An important aspect of this study is the use of subjective measures of the health and life related outcomes. All these constructs have been gaining increasing popularity in both clinical and social research for their ease of use and high sensitivity to clinical outcomes (morbidity and mortality). Measuring physical and mental health status, as well as quality of life in the context of clinical research is challenging due to factors such as interviewers time and skill, respondent comprehension, costs of measurement (collection of biomarkers) . From this aspect, SRH provides a simple yet effective tool for assessing overall health status among general people. In contrast, there are psychometrically validated constructs for measuring health-related quality of life (e.g. PROMIS GH , International Quality of Life Assessment , SF-36 ). PROMIS GH contains 10 items covering Global Physical Health (GPH) and Global Mental Health (GMH) and were found to be sensitive enough to detect longitudinal changes in health form clinical conditions including chronic diseases [54, 55].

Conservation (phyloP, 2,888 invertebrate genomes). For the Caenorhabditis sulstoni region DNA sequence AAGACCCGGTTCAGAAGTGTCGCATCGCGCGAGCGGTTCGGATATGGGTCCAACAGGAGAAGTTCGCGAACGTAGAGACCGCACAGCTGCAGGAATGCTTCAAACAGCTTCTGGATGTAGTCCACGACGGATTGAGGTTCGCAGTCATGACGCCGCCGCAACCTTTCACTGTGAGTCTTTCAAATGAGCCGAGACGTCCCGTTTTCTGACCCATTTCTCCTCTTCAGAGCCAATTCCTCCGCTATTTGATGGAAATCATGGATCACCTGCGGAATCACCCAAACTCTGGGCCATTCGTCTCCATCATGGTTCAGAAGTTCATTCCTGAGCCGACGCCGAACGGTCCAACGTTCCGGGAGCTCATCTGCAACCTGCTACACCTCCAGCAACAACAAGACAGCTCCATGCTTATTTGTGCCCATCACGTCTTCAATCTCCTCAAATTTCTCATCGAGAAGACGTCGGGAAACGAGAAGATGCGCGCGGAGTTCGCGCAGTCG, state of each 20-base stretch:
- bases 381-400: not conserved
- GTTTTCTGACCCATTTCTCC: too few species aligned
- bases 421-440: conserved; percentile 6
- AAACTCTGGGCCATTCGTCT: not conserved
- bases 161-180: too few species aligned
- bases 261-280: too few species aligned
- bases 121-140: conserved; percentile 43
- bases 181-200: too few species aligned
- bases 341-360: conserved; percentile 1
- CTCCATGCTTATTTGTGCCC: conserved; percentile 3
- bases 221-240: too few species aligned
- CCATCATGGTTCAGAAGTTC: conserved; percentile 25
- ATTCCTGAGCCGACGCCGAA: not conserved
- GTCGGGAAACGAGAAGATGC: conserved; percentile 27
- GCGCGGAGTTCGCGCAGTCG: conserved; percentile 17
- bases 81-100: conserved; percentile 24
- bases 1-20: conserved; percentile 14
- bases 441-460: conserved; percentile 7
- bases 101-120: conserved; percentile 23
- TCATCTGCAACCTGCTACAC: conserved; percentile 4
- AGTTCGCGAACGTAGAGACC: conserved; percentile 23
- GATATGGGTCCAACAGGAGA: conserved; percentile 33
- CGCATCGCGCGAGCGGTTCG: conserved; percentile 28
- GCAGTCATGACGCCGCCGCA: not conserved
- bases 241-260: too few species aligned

This study has some important strengths and limitations to report. We had comparable data from five low-middle income countries (LMICs), which increases the scope of the study and provides a better contrasting pictures of the association between financial stress with health and quality of life. Large scale population-based studies are hard to conduct across multiple countries. World Health Organization’s open data policy is easing data constraints among researchers in LMICs and helping to better understand the influence of socioeconomic factors on population health outcomes. Among the limitations were age and secondary nature of the surveys. Data were secondary and therefore the authors had no control over the selection and measurement of the study variables. As such, factors such as cultural, dietary, and environmental variables were not adjusted for which are strongly correlated linked with health and quality of life. The variables were measured based on participants own assessments, and hence remain subject to recall bias and overreporting/underreporting. Finally, the surveys were cross-sectional and hence the associations may not any indicate any causal relationship.